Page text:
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Costa Rica

From left to right, Costa Rican President Carlos Alvarado Quesada, Panamanian President Laurentino Cortizo, and Dominican President Luis Abinader wave during a welcoming ceremony prior to their meeting at the presidential palace in Panama City on Oct. 20, 2021.
From left to right, Costa Rican President Carlos Alvarado Quesada, Panamanian President Laurentino Cortizo, and Dominican President Luis Abinader wave during a welcoming ceremony prior to their meeting at the presidential palace in Panama City on Oct. 20, 2021.

Can a New Central American Alliance Nudge Ortega?

Costa Rica’s next president will guide a pro-democracy pact with Panama and the Dominican Republic.

From left to right, three of Costa Rica’s presidential candidates—José María Figueres of the National Liberation Party, Lineth Saborío of the Social Christian Unity Party, and Fabricio Alvarado Muñoz of the New Republic party—participate in a debate in San José on Feb. 1.
From left to right, three of Costa Rica’s presidential candidates—José María Figueres of the National Liberation Party, Lineth Saborío of the Social Christian Unity Party, and Fabricio Alvarado Muñoz of the New Republic party—participate in a debate in San José on Feb. 1.

Costa Rica’s Boring Elections Are a Model for the World

No matter who wins, Sunday’s vote won’t make headlines abroad. That’s a good thing.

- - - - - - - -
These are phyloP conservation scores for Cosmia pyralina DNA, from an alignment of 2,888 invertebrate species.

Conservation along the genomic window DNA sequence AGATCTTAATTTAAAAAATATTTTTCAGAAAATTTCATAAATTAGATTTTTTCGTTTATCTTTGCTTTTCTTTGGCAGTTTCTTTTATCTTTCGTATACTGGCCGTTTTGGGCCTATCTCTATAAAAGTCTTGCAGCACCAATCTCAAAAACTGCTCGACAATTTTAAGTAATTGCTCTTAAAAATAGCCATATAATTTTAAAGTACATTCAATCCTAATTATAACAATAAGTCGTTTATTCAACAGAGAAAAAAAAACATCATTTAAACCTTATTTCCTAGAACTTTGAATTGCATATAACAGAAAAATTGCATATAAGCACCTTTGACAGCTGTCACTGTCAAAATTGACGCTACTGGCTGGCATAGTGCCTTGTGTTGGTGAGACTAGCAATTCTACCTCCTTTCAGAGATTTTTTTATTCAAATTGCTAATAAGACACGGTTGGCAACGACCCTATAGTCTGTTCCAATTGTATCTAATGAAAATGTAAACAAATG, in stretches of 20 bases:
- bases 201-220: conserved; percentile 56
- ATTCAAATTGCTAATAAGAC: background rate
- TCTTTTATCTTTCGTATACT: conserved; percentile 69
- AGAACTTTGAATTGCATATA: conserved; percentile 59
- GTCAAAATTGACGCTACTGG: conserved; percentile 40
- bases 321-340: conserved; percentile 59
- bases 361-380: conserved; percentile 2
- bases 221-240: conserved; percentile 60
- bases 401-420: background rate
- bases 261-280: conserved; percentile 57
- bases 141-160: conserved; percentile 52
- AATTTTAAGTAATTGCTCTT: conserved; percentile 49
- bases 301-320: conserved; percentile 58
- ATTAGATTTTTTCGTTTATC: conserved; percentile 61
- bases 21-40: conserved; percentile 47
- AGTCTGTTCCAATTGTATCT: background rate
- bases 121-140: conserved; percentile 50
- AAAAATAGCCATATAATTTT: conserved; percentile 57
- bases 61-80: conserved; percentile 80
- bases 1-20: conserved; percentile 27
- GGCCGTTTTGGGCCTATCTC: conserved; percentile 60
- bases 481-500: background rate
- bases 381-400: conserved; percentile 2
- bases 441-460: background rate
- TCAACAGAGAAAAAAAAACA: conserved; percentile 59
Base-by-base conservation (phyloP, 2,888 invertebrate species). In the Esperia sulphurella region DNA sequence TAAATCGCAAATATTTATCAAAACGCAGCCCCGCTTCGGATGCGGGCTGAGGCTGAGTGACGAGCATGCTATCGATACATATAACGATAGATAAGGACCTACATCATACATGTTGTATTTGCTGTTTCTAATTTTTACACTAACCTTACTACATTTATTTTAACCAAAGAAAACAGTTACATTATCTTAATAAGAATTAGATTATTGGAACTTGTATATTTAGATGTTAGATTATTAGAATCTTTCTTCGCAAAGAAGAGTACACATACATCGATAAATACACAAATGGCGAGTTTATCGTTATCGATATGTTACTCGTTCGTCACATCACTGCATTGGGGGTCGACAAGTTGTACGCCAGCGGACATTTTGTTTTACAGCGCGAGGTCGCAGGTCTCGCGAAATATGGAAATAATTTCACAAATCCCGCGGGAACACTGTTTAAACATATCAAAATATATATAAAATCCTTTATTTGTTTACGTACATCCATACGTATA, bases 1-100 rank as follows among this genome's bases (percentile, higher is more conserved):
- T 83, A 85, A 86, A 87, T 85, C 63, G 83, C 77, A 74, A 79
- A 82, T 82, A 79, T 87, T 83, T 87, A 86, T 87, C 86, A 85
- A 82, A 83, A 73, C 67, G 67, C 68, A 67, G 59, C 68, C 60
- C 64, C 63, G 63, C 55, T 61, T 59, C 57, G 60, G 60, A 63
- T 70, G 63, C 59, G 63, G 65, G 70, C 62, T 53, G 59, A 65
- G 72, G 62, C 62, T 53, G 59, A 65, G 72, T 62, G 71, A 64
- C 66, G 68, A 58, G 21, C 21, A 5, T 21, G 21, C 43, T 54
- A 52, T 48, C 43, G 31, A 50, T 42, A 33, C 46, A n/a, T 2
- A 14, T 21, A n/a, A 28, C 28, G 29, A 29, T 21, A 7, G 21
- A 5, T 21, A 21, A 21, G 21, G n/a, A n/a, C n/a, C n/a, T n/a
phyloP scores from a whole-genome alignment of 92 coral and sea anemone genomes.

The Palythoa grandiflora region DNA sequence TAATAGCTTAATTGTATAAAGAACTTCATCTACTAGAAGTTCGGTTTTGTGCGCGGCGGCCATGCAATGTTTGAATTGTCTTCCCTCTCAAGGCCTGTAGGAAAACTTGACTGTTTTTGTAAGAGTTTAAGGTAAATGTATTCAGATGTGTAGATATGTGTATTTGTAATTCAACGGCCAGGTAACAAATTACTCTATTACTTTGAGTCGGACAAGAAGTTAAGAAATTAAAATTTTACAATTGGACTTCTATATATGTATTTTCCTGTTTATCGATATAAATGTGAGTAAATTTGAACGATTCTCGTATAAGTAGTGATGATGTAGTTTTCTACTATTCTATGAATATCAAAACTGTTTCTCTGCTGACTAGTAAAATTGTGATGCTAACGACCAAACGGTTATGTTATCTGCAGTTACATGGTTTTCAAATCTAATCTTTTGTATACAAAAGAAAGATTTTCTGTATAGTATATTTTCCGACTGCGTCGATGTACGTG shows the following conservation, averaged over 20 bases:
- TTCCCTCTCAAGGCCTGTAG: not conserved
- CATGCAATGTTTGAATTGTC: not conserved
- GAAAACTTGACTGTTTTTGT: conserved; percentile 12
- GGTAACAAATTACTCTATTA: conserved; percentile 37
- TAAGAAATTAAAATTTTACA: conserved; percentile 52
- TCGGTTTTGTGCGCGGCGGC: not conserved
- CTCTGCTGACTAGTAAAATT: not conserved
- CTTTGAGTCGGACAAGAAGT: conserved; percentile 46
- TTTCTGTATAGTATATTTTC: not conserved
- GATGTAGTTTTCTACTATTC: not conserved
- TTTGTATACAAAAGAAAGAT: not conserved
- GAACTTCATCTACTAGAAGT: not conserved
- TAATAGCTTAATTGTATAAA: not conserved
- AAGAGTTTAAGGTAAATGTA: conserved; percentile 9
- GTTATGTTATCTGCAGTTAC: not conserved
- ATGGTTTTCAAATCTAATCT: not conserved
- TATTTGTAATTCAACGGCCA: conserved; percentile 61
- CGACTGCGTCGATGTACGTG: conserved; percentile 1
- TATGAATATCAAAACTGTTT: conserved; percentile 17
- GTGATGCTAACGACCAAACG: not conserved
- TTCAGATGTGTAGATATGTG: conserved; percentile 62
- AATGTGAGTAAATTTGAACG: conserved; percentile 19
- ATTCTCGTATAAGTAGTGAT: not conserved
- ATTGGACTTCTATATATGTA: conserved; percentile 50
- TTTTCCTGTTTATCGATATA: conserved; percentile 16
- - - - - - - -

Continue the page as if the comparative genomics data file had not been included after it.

The United Nations emblem is seen in front of the United Nations Office in Geneva on June 8, 2008.
The United Nations emblem is seen in front of the United Nations Office in Geneva on June 8, 2008.

The End of Latin American Solidarity

The region once acted as a bloc in world affairs. But as Costa Rica’s bid to join the U.N. Human Rights Council shows, Venezuela’s ongoing disintegration is ripping it apart.

Venezuelan migrants walk along the border of Peru and Ecuador.
Venezuelan migrants walk along the border of Peru and Ecuador.

Don’t Let Venezuela Join the United Nations Human Rights Council

Costa Rica has announced its candidacy to stop Nicolás Maduro’s tyrannical government from winning a coveted seat at the U.N.

Wind mills of the National Power and Light Company in Santa Ana, Costa Rica, on Oct. 23, 2015. (Ezequiel Becerra/AFP/Getty Images)
Wind mills of the National Power and Light Company in Santa Ana, Costa Rica, on Oct. 23, 2015. (Ezequiel Becerra/AFP/Getty Images)

Costa Rica’s War on Climate Change

On the podcast: How a tiny Central American country became a leader in reducing carbon emissions.

10/01/2004 SECA-20041001-pag-1
10/01/2004 SECA-20041001-pag-1

The Data Sleuths of San José

How three scrappy Costa Rican reporters used the power of data to bring down a system of sleaze.

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